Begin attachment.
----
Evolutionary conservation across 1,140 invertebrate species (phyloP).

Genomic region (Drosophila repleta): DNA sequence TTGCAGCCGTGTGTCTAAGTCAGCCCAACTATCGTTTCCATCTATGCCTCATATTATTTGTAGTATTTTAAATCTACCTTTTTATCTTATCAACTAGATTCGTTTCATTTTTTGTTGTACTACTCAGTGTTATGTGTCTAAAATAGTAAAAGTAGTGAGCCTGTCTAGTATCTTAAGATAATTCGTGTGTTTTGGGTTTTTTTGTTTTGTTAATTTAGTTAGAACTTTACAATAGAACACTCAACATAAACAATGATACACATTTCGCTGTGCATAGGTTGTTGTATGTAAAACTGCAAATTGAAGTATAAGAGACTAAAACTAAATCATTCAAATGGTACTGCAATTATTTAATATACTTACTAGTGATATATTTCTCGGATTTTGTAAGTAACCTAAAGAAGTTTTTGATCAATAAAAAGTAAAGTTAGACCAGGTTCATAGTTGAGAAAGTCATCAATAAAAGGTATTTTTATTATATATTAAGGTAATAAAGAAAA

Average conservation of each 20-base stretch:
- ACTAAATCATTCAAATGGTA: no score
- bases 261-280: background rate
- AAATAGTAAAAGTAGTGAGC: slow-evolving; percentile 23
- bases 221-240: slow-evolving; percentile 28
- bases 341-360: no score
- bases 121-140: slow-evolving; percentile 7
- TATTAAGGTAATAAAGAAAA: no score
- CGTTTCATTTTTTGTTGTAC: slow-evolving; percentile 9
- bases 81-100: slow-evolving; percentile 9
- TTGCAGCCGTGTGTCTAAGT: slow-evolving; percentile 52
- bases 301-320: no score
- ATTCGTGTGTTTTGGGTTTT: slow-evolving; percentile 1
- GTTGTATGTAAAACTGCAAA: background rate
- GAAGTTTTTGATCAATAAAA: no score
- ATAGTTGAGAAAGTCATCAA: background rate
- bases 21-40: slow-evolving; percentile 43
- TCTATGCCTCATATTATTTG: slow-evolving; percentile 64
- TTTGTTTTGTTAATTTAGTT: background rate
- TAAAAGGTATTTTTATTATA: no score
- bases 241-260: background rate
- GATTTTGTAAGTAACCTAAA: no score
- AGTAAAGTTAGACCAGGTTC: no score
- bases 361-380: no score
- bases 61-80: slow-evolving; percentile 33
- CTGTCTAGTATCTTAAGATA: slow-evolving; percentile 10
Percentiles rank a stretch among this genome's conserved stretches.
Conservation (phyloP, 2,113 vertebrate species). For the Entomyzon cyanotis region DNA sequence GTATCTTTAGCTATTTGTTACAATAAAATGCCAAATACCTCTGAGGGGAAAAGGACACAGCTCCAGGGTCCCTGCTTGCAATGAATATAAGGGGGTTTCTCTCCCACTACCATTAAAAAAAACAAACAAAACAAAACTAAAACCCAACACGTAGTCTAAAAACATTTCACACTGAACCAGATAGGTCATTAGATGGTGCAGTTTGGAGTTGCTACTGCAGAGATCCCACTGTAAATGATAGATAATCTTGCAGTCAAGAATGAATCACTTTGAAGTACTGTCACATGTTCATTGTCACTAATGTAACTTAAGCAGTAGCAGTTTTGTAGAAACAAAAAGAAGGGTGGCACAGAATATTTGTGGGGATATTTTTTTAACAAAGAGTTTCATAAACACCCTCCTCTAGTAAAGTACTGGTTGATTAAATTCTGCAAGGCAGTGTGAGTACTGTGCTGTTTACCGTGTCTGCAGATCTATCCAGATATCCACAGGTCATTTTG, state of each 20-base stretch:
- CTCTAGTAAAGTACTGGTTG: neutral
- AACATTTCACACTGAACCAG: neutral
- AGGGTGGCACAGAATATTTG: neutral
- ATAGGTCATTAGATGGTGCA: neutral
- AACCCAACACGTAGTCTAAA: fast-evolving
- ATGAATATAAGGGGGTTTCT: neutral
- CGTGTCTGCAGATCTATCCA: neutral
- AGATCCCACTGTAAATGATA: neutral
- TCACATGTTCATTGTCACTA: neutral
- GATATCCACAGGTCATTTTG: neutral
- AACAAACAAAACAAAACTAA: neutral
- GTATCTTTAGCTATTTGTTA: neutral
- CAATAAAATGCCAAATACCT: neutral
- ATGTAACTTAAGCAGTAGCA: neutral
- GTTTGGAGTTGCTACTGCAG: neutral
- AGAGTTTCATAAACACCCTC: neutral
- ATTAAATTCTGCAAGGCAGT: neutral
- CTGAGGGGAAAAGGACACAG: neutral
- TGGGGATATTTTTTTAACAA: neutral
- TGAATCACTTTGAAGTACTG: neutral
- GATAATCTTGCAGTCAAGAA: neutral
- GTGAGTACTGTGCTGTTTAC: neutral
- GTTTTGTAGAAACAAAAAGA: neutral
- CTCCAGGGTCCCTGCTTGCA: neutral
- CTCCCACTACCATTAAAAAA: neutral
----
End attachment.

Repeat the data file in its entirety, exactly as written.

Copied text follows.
Evolutionary conservation across 1,140 invertebrate species (phyloP).

Genomic region (Drosophila repleta): DNA sequence TTGCAGCCGTGTGTCTAAGTCAGCCCAACTATCGTTTCCATCTATGCCTCATATTATTTGTAGTATTTTAAATCTACCTTTTTATCTTATCAACTAGATTCGTTTCATTTTTTGTTGTACTACTCAGTGTTATGTGTCTAAAATAGTAAAAGTAGTGAGCCTGTCTAGTATCTTAAGATAATTCGTGTGTTTTGGGTTTTTTTGTTTTGTTAATTTAGTTAGAACTTTACAATAGAACACTCAACATAAACAATGATACACATTTCGCTGTGCATAGGTTGTTGTATGTAAAACTGCAAATTGAAGTATAAGAGACTAAAACTAAATCATTCAAATGGTACTGCAATTATTTAATATACTTACTAGTGATATATTTCTCGGATTTTGTAAGTAACCTAAAGAAGTTTTTGATCAATAAAAAGTAAAGTTAGACCAGGTTCATAGTTGAGAAAGTCATCAATAAAAGGTATTTTTATTATATATTAAGGTAATAAAGAAAA

Average conservation of each 20-base stretch:
- ACTAAATCATTCAAATGGTA: no score
- bases 261-280: background rate
- AAATAGTAAAAGTAGTGAGC: slow-evolving; percentile 23
- bases 221-240: slow-evolving; percentile 28
- bases 341-360: no score
- bases 121-140: slow-evolving; percentile 7
- TATTAAGGTAATAAAGAAAA: no score
- CGTTTCATTTTTTGTTGTAC: slow-evolving; percentile 9
- bases 81-100: slow-evolving; percentile 9
- TTGCAGCCGTGTGTCTAAGT: slow-evolving; percentile 52
- bases 301-320: no score
- ATTCGTGTGTTTTGGGTTTT: slow-evolving; percentile 1
- GTTGTATGTAAAACTGCAAA: background rate
- GAAGTTTTTGATCAATAAAA: no score
- ATAGTTGAGAAAGTCATCAA: background rate
- bases 21-40: slow-evolving; percentile 43
- TCTATGCCTCATATTATTTG: slow-evolving; percentile 64
- TTTGTTTTGTTAATTTAGTT: background rate
- TAAAAGGTATTTTTATTATA: no score
- bases 241-260: background rate
- GATTTTGTAAGTAACCTAAA: no score
- AGTAAAGTTAGACCAGGTTC: no score
- bases 361-380: no score
- bases 61-80: slow-evolving; percentile 33
- CTGTCTAGTATCTTAAGATA: slow-evolving; percentile 10
Percentiles rank a stretch among this genome's conserved stretches.
Conservation (phyloP, 2,113 vertebrate species). For the Entomyzon cyanotis region DNA sequence GTATCTTTAGCTATTTGTTACAATAAAATGCCAAATACCTCTGAGGGGAAAAGGACACAGCTCCAGGGTCCCTGCTTGCAATGAATATAAGGGGGTTTCTCTCCCACTACCATTAAAAAAAACAAACAAAACAAAACTAAAACCCAACACGTAGTCTAAAAACATTTCACACTGAACCAGATAGGTCATTAGATGGTGCAGTTTGGAGTTGCTACTGCAGAGATCCCACTGTAAATGATAGATAATCTTGCAGTCAAGAATGAATCACTTTGAAGTACTGTCACATGTTCATTGTCACTAATGTAACTTAAGCAGTAGCAGTTTTGTAGAAACAAAAAGAAGGGTGGCACAGAATATTTGTGGGGATATTTTTTTAACAAAGAGTTTCATAAACACCCTCCTCTAGTAAAGTACTGGTTGATTAAATTCTGCAAGGCAGTGTGAGTACTGTGCTGTTTACCGTGTCTGCAGATCTATCCAGATATCCACAGGTCATTTTG, state of each 20-base stretch:
- CTCTAGTAAAGTACTGGTTG: neutral
- AACATTTCACACTGAACCAG: neutral
- AGGGTGGCACAGAATATTTG: neutral
- ATAGGTCATTAGATGGTGCA: neutral
- AACCCAACACGTAGTCTAAA: fast-evolving
- ATGAATATAAGGGGGTTTCT: neutral
- CGTGTCTGCAGATCTATCCA: neutral
- AGATCCCACTGTAAATGATA: neutral
- TCACATGTTCATTGTCACTA: neutral
- GATATCCACAGGTCATTTTG: neutral
- AACAAACAAAACAAAACTAA: neutral
- GTATCTTTAGCTATTTGTTA: neutral
- CAATAAAATGCCAAATACCT: neutral
- ATGTAACTTAAGCAGTAGCA: neutral
- GTTTGGAGTTGCTACTGCAG: neutral
- AGAGTTTCATAAACACCCTC: neutral
- ATTAAATTCTGCAAGGCAGT: neutral
- CTGAGGGGAAAAGGACACAG: neutral
- TGGGGATATTTTTTTAACAA: neutral
- TGAATCACTTTGAAGTACTG: neutral
- GATAATCTTGCAGTCAAGAA: neutral
- GTGAGTACTGTGCTGTTTAC: neutral
- GTTTTGTAGAAACAAAAAGA: neutral
- CTCCAGGGTCCCTGCTTGCA: neutral
- CTCCCACTACCATTAAAAAA: neutral